Woman Receiving Head Massage
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Vertigo is the feeling of dizziness that can also be accompanied by nausea, loss of hearing and loss of balance. Vertigo, dizziness and imbalance are considered to be vestibular disorders, which affect the inner ear and brain. The Vestibular Disorders Association indicates that between 2001 and 2004, 35.4 percent of U.S. adults, age 40 and older, had vestibular dysfunction.

Massage therapy is used to alleviate the symptoms of vertigo and to reduce pain from headache and neck stiffness.

Performing Massage Therapy

Standing behind the person suffering from vertigo, wrap you hands around her head with your thumbs on top of her head. Thumbs should be placed on the Bai Hui point, located on the top of the head. Looking at the patient's ears, draw an invisible line running from the tops of their ears to the center of their head; the halfway point is the Bai Hui point. Gently press downwards and outwards.

The Bai Hui massage for vertigo is designed to ease headache, dizziness, eye pain, tinnitus and vertigo.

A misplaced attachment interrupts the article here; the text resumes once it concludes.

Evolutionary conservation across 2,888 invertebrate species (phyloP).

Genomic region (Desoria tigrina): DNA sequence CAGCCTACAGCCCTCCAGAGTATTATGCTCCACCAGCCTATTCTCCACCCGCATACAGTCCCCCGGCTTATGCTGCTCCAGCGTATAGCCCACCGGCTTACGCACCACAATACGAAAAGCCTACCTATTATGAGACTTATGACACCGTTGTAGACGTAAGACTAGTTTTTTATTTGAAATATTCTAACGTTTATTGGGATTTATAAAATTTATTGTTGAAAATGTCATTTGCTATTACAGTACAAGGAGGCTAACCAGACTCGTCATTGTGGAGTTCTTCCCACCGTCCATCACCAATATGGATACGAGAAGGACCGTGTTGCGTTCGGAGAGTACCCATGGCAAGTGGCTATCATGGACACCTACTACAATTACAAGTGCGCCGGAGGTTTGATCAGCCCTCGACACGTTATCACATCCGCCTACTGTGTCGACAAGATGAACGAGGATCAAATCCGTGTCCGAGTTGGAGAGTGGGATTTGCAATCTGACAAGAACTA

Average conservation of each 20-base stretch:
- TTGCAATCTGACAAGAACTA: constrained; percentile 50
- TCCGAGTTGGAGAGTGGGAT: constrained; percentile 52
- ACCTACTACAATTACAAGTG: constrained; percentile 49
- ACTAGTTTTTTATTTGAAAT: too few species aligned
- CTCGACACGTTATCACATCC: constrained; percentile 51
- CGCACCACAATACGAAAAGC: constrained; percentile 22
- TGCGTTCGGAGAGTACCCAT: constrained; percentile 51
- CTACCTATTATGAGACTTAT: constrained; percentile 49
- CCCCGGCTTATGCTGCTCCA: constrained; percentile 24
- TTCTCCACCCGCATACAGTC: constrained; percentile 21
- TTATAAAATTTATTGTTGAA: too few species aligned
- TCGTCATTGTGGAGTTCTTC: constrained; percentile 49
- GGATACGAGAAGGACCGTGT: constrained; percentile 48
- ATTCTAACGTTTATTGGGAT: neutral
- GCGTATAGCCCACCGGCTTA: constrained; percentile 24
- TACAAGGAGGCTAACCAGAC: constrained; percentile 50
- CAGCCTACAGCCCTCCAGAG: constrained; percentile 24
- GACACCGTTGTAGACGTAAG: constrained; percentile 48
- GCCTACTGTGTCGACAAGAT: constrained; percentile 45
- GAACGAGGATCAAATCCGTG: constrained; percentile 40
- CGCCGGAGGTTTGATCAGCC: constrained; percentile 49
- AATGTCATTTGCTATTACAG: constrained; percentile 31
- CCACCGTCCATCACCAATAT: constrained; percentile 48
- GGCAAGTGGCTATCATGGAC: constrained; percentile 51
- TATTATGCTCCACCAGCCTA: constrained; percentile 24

Locate the Qiao Yin points. The Qiao Yin points are the points behind the middle of the ears. Place your forefingers on the Qiao Yin points and massage slowly in circular motions.

The Qiao Yin massage for vertigo treatment aims at clearing the head, alleviating pain and stiffness, resolving tinnitus and ear pain.

Place your hands on either side of your patient's head and place your thumbs on either side of the back neck muscle by the hairline. The point located in the depression is called the Feng Chi point. Massage this point slowly for 1 to 3 minutes.

Massaging the Feng Chi point will alleviate vertigo symptoms, dizziness and stiff neck.

Take your patient's ankle in hand and press your thumb to the Tai Xi point. The Tai Xi point is located in the depression midway between the edge of the medial malleolus and the Achilles tendon attachment. Massage for 1 to 3 minutes. Repeat the process with the other ankle.

Massaging the Tai Xi point for vertigo relieves dizziness, tinnitus and headache.


Massage therapy may not be a good choice for you if you suffer from acute inflammation, redness, swelling, marked breathing difficulty, fever, skin rash or varicose veins.

If you have a bleeding disorder, low blood platelet counts or take blood-thinning medications, you should avoid any vigorous massage.

No massage should be done on parts of your body that have blood clots, fractures, open wounds, skin infections, recent surgery or weakened bones.

If you have cancer, consult your oncologist before getting any massage that applies deep, intense pressure. Direct pressure on tumors is discouraged by the National Center for Complementary and Alternative Medicine.

Consult your health care practitioner before using massage therapy if you are pregnant.